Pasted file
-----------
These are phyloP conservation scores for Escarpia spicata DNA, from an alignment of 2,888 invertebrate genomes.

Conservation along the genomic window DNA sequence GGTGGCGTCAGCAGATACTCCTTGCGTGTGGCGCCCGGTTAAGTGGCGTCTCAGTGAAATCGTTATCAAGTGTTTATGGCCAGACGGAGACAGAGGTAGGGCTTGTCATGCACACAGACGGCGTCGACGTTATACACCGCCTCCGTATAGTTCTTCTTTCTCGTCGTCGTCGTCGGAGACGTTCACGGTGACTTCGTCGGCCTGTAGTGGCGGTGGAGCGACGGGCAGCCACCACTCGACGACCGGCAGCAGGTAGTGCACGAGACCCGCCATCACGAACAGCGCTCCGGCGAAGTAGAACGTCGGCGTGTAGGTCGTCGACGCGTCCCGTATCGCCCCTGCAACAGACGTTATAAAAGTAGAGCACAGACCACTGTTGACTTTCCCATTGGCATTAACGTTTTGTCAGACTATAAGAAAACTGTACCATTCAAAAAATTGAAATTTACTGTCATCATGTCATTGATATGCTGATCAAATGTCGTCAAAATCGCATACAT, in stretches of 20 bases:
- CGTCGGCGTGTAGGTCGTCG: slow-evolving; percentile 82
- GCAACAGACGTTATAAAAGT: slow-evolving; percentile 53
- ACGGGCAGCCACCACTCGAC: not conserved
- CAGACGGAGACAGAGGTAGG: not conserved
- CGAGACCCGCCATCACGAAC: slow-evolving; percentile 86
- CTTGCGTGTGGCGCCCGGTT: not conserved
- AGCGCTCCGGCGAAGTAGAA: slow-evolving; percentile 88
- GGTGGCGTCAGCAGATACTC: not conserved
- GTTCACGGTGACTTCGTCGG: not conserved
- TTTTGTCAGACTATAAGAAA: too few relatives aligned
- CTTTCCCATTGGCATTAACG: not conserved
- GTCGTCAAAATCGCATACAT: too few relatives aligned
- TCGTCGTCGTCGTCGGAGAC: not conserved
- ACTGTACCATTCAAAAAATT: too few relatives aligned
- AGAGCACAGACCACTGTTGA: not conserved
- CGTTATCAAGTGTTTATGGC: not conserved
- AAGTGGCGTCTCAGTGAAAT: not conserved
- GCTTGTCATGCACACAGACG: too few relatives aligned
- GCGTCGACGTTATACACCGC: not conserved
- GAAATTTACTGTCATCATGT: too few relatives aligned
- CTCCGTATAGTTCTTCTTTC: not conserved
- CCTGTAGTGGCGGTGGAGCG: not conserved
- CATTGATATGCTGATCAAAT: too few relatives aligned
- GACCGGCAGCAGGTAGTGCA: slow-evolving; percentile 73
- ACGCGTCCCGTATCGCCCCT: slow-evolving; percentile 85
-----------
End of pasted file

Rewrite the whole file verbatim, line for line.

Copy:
These are phyloP conservation scores for Escarpia spicata DNA, from an alignment of 2,888 invertebrate genomes.

Conservation along the genomic window DNA sequence GGTGGCGTCAGCAGATACTCCTTGCGTGTGGCGCCCGGTTAAGTGGCGTCTCAGTGAAATCGTTATCAAGTGTTTATGGCCAGACGGAGACAGAGGTAGGGCTTGTCATGCACACAGACGGCGTCGACGTTATACACCGCCTCCGTATAGTTCTTCTTTCTCGTCGTCGTCGTCGGAGACGTTCACGGTGACTTCGTCGGCCTGTAGTGGCGGTGGAGCGACGGGCAGCCACCACTCGACGACCGGCAGCAGGTAGTGCACGAGACCCGCCATCACGAACAGCGCTCCGGCGAAGTAGAACGTCGGCGTGTAGGTCGTCGACGCGTCCCGTATCGCCCCTGCAACAGACGTTATAAAAGTAGAGCACAGACCACTGTTGACTTTCCCATTGGCATTAACGTTTTGTCAGACTATAAGAAAACTGTACCATTCAAAAAATTGAAATTTACTGTCATCATGTCATTGATATGCTGATCAAATGTCGTCAAAATCGCATACAT, in stretches of 20 bases:
- CGTCGGCGTGTAGGTCGTCG: slow-evolving; percentile 82
- GCAACAGACGTTATAAAAGT: slow-evolving; percentile 53
- ACGGGCAGCCACCACTCGAC: not conserved
- CAGACGGAGACAGAGGTAGG: not conserved
- CGAGACCCGCCATCACGAAC: slow-evolving; percentile 86
- CTTGCGTGTGGCGCCCGGTT: not conserved
- AGCGCTCCGGCGAAGTAGAA: slow-evolving; percentile 88
- GGTGGCGTCAGCAGATACTC: not conserved
- GTTCACGGTGACTTCGTCGG: not conserved
- TTTTGTCAGACTATAAGAAA: too few relatives aligned
- CTTTCCCATTGGCATTAACG: not conserved
- GTCGTCAAAATCGCATACAT: too few relatives aligned
- TCGTCGTCGTCGTCGGAGAC: not conserved
- ACTGTACCATTCAAAAAATT: too few relatives aligned
- AGAGCACAGACCACTGTTGA: not conserved
- CGTTATCAAGTGTTTATGGC: not conserved
- AAGTGGCGTCTCAGTGAAAT: not conserved
- GCTTGTCATGCACACAGACG: too few relatives aligned
- GCGTCGACGTTATACACCGC: not conserved
- GAAATTTACTGTCATCATGT: too few relatives aligned
- CTCCGTATAGTTCTTCTTTC: not conserved
- CCTGTAGTGGCGGTGGAGCG: not conserved
- CATTGATATGCTGATCAAAT: too few relatives aligned
- GACCGGCAGCAGGTAGTGCA: slow-evolving; percentile 73
- ACGCGTCCCGTATCGCCCCT: slow-evolving; percentile 85